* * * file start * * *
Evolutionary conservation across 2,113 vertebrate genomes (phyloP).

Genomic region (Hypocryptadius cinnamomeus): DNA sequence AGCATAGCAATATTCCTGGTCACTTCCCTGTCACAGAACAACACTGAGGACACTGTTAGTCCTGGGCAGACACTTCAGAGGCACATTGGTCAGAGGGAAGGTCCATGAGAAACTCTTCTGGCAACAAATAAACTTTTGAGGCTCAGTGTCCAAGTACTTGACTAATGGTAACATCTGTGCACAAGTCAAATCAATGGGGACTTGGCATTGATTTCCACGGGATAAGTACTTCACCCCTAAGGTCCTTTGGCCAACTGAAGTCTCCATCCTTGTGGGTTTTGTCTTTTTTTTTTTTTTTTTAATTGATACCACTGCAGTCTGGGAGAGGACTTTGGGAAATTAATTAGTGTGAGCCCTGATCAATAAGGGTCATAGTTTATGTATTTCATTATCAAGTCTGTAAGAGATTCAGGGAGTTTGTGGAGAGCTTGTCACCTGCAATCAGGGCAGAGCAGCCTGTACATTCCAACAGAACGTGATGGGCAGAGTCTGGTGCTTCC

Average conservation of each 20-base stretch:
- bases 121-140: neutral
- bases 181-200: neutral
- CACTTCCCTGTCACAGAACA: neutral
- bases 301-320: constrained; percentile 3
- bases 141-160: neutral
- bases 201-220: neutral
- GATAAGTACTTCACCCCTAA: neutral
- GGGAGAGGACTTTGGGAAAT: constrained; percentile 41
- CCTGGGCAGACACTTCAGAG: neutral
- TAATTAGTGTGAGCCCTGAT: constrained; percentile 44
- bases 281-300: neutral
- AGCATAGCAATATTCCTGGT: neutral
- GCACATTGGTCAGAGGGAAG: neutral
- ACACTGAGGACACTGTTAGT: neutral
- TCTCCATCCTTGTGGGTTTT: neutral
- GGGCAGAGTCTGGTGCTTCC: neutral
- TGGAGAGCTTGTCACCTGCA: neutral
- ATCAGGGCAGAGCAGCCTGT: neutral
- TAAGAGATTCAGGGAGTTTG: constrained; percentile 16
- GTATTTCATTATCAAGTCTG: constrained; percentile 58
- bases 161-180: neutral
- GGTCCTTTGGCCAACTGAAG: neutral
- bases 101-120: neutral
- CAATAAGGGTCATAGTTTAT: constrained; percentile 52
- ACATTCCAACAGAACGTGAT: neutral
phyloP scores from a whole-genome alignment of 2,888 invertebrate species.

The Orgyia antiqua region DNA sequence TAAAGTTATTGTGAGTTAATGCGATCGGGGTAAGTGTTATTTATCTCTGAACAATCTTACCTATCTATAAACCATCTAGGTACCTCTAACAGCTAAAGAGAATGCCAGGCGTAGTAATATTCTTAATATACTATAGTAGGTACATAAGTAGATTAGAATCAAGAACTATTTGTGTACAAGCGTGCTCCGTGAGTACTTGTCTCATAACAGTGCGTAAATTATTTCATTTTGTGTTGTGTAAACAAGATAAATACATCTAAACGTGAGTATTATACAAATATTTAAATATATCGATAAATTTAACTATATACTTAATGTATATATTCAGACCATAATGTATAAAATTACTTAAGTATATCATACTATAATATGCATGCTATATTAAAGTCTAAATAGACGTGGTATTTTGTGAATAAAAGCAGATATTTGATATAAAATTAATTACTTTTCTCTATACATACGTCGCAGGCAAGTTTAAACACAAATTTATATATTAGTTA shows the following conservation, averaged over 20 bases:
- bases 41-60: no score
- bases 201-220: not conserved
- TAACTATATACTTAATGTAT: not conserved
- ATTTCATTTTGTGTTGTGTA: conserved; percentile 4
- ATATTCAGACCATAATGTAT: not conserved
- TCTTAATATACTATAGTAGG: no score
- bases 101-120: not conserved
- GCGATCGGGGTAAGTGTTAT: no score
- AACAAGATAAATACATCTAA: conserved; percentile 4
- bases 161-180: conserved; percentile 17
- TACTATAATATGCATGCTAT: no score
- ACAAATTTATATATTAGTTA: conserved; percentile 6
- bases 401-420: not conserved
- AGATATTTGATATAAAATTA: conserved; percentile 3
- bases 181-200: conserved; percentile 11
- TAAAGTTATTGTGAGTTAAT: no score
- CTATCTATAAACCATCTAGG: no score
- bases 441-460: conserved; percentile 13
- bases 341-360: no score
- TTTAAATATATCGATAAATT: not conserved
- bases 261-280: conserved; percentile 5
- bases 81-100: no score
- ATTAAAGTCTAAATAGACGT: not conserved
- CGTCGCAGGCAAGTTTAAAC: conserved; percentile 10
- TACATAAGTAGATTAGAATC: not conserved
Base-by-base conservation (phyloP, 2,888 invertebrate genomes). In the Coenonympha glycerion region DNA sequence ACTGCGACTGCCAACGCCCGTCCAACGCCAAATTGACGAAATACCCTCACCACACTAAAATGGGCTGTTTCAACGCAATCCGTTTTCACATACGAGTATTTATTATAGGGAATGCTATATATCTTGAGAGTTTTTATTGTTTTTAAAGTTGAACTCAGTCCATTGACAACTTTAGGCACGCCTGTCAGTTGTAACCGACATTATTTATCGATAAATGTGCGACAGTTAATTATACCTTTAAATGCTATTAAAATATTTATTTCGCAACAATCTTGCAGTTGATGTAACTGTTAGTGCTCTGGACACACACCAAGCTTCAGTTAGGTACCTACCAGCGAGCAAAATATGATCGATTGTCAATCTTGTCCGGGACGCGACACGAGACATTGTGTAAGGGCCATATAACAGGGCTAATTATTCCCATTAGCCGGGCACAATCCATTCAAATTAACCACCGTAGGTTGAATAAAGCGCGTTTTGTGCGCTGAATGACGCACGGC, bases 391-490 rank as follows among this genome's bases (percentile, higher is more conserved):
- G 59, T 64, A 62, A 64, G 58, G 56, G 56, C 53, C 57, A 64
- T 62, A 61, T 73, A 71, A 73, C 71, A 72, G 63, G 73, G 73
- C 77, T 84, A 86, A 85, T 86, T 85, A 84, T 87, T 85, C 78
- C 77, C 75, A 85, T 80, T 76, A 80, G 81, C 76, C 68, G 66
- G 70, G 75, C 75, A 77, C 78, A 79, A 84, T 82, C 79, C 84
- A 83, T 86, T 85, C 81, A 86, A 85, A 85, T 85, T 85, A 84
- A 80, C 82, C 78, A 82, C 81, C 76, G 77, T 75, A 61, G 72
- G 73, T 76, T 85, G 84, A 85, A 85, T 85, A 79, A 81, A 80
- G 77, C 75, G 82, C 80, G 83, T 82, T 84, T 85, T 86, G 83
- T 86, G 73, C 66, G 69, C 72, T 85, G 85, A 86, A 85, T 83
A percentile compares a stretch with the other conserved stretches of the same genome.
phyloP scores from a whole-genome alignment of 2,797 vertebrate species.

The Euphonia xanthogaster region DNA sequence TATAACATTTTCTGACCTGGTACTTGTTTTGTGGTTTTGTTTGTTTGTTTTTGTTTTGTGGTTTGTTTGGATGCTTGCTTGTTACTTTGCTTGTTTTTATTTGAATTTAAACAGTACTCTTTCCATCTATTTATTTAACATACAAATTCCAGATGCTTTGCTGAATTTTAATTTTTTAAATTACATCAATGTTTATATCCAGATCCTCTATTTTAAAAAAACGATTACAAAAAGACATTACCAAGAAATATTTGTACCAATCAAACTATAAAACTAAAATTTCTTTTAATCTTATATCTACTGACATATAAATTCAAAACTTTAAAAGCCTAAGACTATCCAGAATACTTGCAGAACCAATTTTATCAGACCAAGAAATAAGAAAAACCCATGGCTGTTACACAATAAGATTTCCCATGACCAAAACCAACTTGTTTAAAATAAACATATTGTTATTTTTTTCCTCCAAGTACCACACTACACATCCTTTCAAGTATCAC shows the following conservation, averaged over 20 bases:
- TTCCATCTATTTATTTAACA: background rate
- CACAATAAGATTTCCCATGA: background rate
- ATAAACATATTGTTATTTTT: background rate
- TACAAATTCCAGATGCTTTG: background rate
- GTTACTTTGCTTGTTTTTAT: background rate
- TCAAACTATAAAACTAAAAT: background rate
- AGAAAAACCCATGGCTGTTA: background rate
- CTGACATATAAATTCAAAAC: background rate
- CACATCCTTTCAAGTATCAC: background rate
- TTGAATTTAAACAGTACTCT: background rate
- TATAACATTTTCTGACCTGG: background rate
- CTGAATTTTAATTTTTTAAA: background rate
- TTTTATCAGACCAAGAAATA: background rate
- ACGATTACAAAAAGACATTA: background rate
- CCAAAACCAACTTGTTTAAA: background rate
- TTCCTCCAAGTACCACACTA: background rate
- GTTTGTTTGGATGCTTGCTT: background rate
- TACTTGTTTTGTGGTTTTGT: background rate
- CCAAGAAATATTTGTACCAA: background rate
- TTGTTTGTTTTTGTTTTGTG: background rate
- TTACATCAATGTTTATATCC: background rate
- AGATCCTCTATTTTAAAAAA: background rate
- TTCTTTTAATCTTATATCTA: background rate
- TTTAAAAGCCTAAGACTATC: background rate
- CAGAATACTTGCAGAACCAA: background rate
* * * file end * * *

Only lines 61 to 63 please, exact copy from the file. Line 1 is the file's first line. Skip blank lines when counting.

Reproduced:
- G 70, G 75, C 75, A 77, C 78, A 79, A 84, T 82, C 79, C 84
- A 83, T 86, T 85, C 81, A 86, A 85, A 85, T 85, T 85, A 84
- A 80, C 82, C 78, A 82, C 81, C 76, G 77, T 75, A 61, G 72